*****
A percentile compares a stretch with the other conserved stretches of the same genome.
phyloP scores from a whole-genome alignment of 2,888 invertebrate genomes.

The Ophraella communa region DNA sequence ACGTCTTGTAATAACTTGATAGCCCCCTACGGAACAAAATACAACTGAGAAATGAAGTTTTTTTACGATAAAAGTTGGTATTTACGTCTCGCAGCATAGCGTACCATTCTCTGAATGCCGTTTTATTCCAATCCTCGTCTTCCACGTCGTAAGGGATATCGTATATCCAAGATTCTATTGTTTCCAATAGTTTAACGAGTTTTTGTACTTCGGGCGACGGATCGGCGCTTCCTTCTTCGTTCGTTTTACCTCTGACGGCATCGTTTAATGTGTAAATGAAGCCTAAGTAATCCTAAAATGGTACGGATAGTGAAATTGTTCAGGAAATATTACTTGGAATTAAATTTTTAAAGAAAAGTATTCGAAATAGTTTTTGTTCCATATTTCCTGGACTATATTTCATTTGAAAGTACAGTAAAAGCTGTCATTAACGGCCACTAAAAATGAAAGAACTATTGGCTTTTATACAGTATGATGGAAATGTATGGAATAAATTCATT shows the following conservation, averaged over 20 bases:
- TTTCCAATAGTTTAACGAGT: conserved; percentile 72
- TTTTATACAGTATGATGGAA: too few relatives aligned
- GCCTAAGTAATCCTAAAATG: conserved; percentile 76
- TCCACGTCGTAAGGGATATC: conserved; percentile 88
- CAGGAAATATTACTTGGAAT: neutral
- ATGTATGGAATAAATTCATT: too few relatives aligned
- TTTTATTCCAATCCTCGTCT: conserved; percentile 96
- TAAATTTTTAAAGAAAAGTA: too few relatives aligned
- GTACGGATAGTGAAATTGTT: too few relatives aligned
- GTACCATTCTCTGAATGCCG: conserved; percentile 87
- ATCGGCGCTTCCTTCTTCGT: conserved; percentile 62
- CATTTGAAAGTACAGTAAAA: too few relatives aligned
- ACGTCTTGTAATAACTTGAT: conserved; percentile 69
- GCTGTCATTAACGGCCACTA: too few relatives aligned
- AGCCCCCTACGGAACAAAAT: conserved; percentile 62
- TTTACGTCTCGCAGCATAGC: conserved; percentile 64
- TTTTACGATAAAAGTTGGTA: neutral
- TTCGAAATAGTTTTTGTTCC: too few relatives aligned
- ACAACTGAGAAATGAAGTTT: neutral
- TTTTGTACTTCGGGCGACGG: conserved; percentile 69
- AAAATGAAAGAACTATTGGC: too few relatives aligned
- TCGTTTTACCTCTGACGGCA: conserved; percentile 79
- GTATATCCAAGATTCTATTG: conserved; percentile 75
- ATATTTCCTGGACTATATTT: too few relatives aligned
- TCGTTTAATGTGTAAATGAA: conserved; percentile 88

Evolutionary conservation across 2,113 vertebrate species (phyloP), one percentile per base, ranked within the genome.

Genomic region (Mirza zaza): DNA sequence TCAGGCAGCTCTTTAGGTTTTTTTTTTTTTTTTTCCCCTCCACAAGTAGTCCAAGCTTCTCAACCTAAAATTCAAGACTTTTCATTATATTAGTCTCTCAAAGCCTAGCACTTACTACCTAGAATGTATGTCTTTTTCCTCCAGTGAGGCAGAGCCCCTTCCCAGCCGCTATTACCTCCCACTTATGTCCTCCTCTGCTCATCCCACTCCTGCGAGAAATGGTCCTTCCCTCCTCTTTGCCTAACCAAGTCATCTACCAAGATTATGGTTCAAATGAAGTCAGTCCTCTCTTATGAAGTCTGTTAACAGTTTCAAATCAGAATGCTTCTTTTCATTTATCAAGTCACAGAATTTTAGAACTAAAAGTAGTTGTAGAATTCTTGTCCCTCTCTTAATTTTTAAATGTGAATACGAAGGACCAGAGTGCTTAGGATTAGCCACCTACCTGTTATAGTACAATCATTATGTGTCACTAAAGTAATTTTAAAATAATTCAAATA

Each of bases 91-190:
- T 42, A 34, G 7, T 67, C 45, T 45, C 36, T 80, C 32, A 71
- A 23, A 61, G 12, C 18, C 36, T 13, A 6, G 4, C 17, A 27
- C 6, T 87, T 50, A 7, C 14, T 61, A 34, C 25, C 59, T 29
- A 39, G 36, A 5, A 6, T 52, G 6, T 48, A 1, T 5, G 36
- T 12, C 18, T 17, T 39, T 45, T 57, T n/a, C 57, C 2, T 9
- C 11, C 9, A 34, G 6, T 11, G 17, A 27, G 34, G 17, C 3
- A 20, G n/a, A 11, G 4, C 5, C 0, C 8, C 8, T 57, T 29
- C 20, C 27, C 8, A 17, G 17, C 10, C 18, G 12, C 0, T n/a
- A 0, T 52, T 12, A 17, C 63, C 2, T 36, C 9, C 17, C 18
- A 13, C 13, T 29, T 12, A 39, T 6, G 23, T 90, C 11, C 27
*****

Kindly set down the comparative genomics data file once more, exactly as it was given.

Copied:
A percentile compares a stretch with the other conserved stretches of the same genome.
phyloP scores from a whole-genome alignment of 2,888 invertebrate genomes.

The Ophraella communa region DNA sequence ACGTCTTGTAATAACTTGATAGCCCCCTACGGAACAAAATACAACTGAGAAATGAAGTTTTTTTACGATAAAAGTTGGTATTTACGTCTCGCAGCATAGCGTACCATTCTCTGAATGCCGTTTTATTCCAATCCTCGTCTTCCACGTCGTAAGGGATATCGTATATCCAAGATTCTATTGTTTCCAATAGTTTAACGAGTTTTTGTACTTCGGGCGACGGATCGGCGCTTCCTTCTTCGTTCGTTTTACCTCTGACGGCATCGTTTAATGTGTAAATGAAGCCTAAGTAATCCTAAAATGGTACGGATAGTGAAATTGTTCAGGAAATATTACTTGGAATTAAATTTTTAAAGAAAAGTATTCGAAATAGTTTTTGTTCCATATTTCCTGGACTATATTTCATTTGAAAGTACAGTAAAAGCTGTCATTAACGGCCACTAAAAATGAAAGAACTATTGGCTTTTATACAGTATGATGGAAATGTATGGAATAAATTCATT shows the following conservation, averaged over 20 bases:
- TTTCCAATAGTTTAACGAGT: conserved; percentile 72
- TTTTATACAGTATGATGGAA: too few relatives aligned
- GCCTAAGTAATCCTAAAATG: conserved; percentile 76
- TCCACGTCGTAAGGGATATC: conserved; percentile 88
- CAGGAAATATTACTTGGAAT: neutral
- ATGTATGGAATAAATTCATT: too few relatives aligned
- TTTTATTCCAATCCTCGTCT: conserved; percentile 96
- TAAATTTTTAAAGAAAAGTA: too few relatives aligned
- GTACGGATAGTGAAATTGTT: too few relatives aligned
- GTACCATTCTCTGAATGCCG: conserved; percentile 87
- ATCGGCGCTTCCTTCTTCGT: conserved; percentile 62
- CATTTGAAAGTACAGTAAAA: too few relatives aligned
- ACGTCTTGTAATAACTTGAT: conserved; percentile 69
- GCTGTCATTAACGGCCACTA: too few relatives aligned
- AGCCCCCTACGGAACAAAAT: conserved; percentile 62
- TTTACGTCTCGCAGCATAGC: conserved; percentile 64
- TTTTACGATAAAAGTTGGTA: neutral
- TTCGAAATAGTTTTTGTTCC: too few relatives aligned
- ACAACTGAGAAATGAAGTTT: neutral
- TTTTGTACTTCGGGCGACGG: conserved; percentile 69
- AAAATGAAAGAACTATTGGC: too few relatives aligned
- TCGTTTTACCTCTGACGGCA: conserved; percentile 79
- GTATATCCAAGATTCTATTG: conserved; percentile 75
- ATATTTCCTGGACTATATTT: too few relatives aligned
- TCGTTTAATGTGTAAATGAA: conserved; percentile 88

Evolutionary conservation across 2,113 vertebrate species (phyloP), one percentile per base, ranked within the genome.

Genomic region (Mirza zaza): DNA sequence TCAGGCAGCTCTTTAGGTTTTTTTTTTTTTTTTTCCCCTCCACAAGTAGTCCAAGCTTCTCAACCTAAAATTCAAGACTTTTCATTATATTAGTCTCTCAAAGCCTAGCACTTACTACCTAGAATGTATGTCTTTTTCCTCCAGTGAGGCAGAGCCCCTTCCCAGCCGCTATTACCTCCCACTTATGTCCTCCTCTGCTCATCCCACTCCTGCGAGAAATGGTCCTTCCCTCCTCTTTGCCTAACCAAGTCATCTACCAAGATTATGGTTCAAATGAAGTCAGTCCTCTCTTATGAAGTCTGTTAACAGTTTCAAATCAGAATGCTTCTTTTCATTTATCAAGTCACAGAATTTTAGAACTAAAAGTAGTTGTAGAATTCTTGTCCCTCTCTTAATTTTTAAATGTGAATACGAAGGACCAGAGTGCTTAGGATTAGCCACCTACCTGTTATAGTACAATCATTATGTGTCACTAAAGTAATTTTAAAATAATTCAAATA

Each of bases 91-190:
- T 42, A 34, G 7, T 67, C 45, T 45, C 36, T 80, C 32, A 71
- A 23, A 61, G 12, C 18, C 36, T 13, A 6, G 4, C 17, A 27
- C 6, T 87, T 50, A 7, C 14, T 61, A 34, C 25, C 59, T 29
- A 39, G 36, A 5, A 6, T 52, G 6, T 48, A 1, T 5, G 36
- T 12, C 18, T 17, T 39, T 45, T 57, T n/a, C 57, C 2, T 9
- C 11, C 9, A 34, G 6, T 11, G 17, A 27, G 34, G 17, C 3
- A 20, G n/a, A 11, G 4, C 5, C 0, C 8, C 8, T 57, T 29
- C 20, C 27, C 8, A 17, G 17, C 10, C 18, G 12, C 0, T n/a
- A 0, T 52, T 12, A 17, C 63, C 2, T 36, C 9, C 17, C 18
- A 13, C 13, T 29, T 12, A 39, T 6, G 23, T 90, C 11, C 27